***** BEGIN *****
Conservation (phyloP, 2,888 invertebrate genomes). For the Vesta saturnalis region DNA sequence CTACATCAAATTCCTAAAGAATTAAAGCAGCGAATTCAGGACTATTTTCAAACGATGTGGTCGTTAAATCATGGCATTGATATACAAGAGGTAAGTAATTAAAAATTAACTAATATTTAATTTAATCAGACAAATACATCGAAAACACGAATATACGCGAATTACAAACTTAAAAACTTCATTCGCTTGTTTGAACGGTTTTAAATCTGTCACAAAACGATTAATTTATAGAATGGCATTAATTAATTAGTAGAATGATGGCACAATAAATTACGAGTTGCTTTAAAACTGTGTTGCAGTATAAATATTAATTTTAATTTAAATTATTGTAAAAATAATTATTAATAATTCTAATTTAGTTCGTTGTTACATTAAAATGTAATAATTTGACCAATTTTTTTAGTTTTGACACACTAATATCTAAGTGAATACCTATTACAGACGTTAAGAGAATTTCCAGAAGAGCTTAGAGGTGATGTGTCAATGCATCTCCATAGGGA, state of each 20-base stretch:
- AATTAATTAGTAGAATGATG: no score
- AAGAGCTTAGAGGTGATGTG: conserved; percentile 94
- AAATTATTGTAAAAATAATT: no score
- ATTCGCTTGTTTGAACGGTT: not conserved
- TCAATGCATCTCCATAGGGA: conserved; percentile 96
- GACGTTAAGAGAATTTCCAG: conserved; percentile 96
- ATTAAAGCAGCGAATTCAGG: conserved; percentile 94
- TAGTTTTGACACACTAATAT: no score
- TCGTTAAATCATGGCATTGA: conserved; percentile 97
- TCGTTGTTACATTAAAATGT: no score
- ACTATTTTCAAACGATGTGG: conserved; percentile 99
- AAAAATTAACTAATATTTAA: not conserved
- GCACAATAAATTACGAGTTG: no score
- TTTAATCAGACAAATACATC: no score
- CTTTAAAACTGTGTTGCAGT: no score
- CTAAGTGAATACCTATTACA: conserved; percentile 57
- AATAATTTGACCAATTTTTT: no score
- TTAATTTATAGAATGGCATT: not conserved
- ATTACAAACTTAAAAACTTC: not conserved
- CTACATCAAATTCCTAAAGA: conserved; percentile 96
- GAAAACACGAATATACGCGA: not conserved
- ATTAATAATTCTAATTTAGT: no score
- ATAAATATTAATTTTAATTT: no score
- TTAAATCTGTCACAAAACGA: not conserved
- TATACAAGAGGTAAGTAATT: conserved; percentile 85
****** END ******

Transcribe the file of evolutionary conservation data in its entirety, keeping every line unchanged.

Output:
Conservation (phyloP, 2,888 invertebrate genomes). For the Vesta saturnalis region DNA sequence CTACATCAAATTCCTAAAGAATTAAAGCAGCGAATTCAGGACTATTTTCAAACGATGTGGTCGTTAAATCATGGCATTGATATACAAGAGGTAAGTAATTAAAAATTAACTAATATTTAATTTAATCAGACAAATACATCGAAAACACGAATATACGCGAATTACAAACTTAAAAACTTCATTCGCTTGTTTGAACGGTTTTAAATCTGTCACAAAACGATTAATTTATAGAATGGCATTAATTAATTAGTAGAATGATGGCACAATAAATTACGAGTTGCTTTAAAACTGTGTTGCAGTATAAATATTAATTTTAATTTAAATTATTGTAAAAATAATTATTAATAATTCTAATTTAGTTCGTTGTTACATTAAAATGTAATAATTTGACCAATTTTTTTAGTTTTGACACACTAATATCTAAGTGAATACCTATTACAGACGTTAAGAGAATTTCCAGAAGAGCTTAGAGGTGATGTGTCAATGCATCTCCATAGGGA, state of each 20-base stretch:
- AATTAATTAGTAGAATGATG: no score
- AAGAGCTTAGAGGTGATGTG: conserved; percentile 94
- AAATTATTGTAAAAATAATT: no score
- ATTCGCTTGTTTGAACGGTT: not conserved
- TCAATGCATCTCCATAGGGA: conserved; percentile 96
- GACGTTAAGAGAATTTCCAG: conserved; percentile 96
- ATTAAAGCAGCGAATTCAGG: conserved; percentile 94
- TAGTTTTGACACACTAATAT: no score
- TCGTTAAATCATGGCATTGA: conserved; percentile 97
- TCGTTGTTACATTAAAATGT: no score
- ACTATTTTCAAACGATGTGG: conserved; percentile 99
- AAAAATTAACTAATATTTAA: not conserved
- GCACAATAAATTACGAGTTG: no score
- TTTAATCAGACAAATACATC: no score
- CTTTAAAACTGTGTTGCAGT: no score
- CTAAGTGAATACCTATTACA: conserved; percentile 57
- AATAATTTGACCAATTTTTT: no score
- TTAATTTATAGAATGGCATT: not conserved
- ATTACAAACTTAAAAACTTC: not conserved
- CTACATCAAATTCCTAAAGA: conserved; percentile 96
- GAAAACACGAATATACGCGA: not conserved
- ATTAATAATTCTAATTTAGT: no score
- ATAAATATTAATTTTAATTT: no score
- TTAAATCTGTCACAAAACGA: not conserved
- TATACAAGAGGTAAGTAATT: conserved; percentile 85